New Director Named at St. Ann’s Infant & Maternity Home: Sr. Josephine Murphy to Step Down after 17 Years

November 17, 2004

Sr. Mary Bader will succeed Sr. Josephine Murphy as President and Chief Executive Officer of St. Ann’s Infant and Maternity Home in Hyattsville, one of the region’s premier agencies for the care of abandoned and abused children and young pregnant and parenting women, effective July 1, 2005. Sr. Josephine Murphy has led St. Ann’s, an agency of the Archdiocese of Washington, for the past 17 years; her new assignment has not been finalized yet. Both women are members of the Daughters of Charity of St. Vincent de Paul.

“Sr. Josephine is nothing short of a legend at St. Ann’s,” said Cardinal Theodore E. McCarrick, Archbishop of Washington. “She has worked tirelessly on behalf of neglected and abused children and young mothers, providing direct care, leadership and advocacy locally and nationally, for which I am grateful to her. I welcome Sr. Mary who will continue the Daughters of Charity’s long commitment and leadership on behalf of the vulnerable young.”

Sr. Mary Bader has 20 years of experience in Catholic education, including 10 years at Mother Seton Academy in Baltimore. She currently serves as principal of this tuition-free middle school serving boys and girls from low-income families. She also is familiar with St. Ann’s, having served as a teacher and member of the summer program staff from 1984-1990, while teaching in a local Catholic school during the academic year. She holds an M.A. in education from The Catholic University of America and a B.A. in Child Study from Tufts University.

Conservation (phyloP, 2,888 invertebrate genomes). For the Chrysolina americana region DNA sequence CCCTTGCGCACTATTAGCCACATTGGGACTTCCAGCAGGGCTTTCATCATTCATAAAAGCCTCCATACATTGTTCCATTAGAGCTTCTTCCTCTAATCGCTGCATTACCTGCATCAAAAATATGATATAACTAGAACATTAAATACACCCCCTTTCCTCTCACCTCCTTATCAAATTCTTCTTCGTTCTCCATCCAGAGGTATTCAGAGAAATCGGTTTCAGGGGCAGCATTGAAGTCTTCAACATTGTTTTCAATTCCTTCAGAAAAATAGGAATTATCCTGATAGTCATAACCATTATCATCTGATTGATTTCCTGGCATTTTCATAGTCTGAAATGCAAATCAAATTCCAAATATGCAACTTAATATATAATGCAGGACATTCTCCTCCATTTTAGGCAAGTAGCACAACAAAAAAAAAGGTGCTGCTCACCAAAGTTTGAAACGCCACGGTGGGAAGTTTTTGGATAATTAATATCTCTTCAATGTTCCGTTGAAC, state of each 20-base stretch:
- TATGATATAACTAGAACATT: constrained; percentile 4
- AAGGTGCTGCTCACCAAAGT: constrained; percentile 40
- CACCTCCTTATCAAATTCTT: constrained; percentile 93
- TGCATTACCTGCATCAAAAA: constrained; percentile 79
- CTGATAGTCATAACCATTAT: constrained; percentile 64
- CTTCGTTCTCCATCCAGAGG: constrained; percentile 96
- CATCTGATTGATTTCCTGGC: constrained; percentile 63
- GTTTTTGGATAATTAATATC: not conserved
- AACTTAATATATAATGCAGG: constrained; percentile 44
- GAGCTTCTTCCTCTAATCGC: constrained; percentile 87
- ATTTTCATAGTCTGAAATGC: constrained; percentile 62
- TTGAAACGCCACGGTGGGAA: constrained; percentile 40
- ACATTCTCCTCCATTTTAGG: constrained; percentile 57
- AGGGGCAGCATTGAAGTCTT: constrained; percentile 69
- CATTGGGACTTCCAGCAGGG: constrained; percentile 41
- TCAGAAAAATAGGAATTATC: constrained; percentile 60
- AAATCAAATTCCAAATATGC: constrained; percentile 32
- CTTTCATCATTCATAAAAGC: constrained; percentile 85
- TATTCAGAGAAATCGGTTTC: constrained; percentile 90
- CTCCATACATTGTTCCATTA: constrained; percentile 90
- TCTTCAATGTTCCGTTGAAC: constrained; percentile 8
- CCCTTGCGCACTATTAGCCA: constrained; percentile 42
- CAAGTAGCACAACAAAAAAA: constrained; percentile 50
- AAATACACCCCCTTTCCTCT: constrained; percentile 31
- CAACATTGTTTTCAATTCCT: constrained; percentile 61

Sr. Josephine Murphy has worked on behalf of children for 40 years. She joined the Daughters of Charity following high school, and received a B.A. from St. Joseph’s College in Emmitsburg and a master’s in social work from Virginia Commonwealth University. During the past 17 years, she has expanded St. Ann’s Children’s Residential Program for abused, neglected and abandoned children; expanded the Adolescent Mother-Baby Program; and founded Faith House, which provides transitional housing and support for single mothers, ages 18-25, to assist them in becoming self sufficient and effective parents. Sr. Josephine also has testified before Congress to ensure the rights of children are first and has advocated for adoption.

Founded in 1863 by a charter signed by President Abraham Lincoln to care for Civil War orphans and pregnant women, St. Ann’s last year provided residential care to over 330 abandoned, neglected or abused children as well as 70 mothers with young children, in addition to operating a high school for the mothers, Faith House and an affordable day care center.

Susan Gibbs
Director, Office of Communications
[email protected]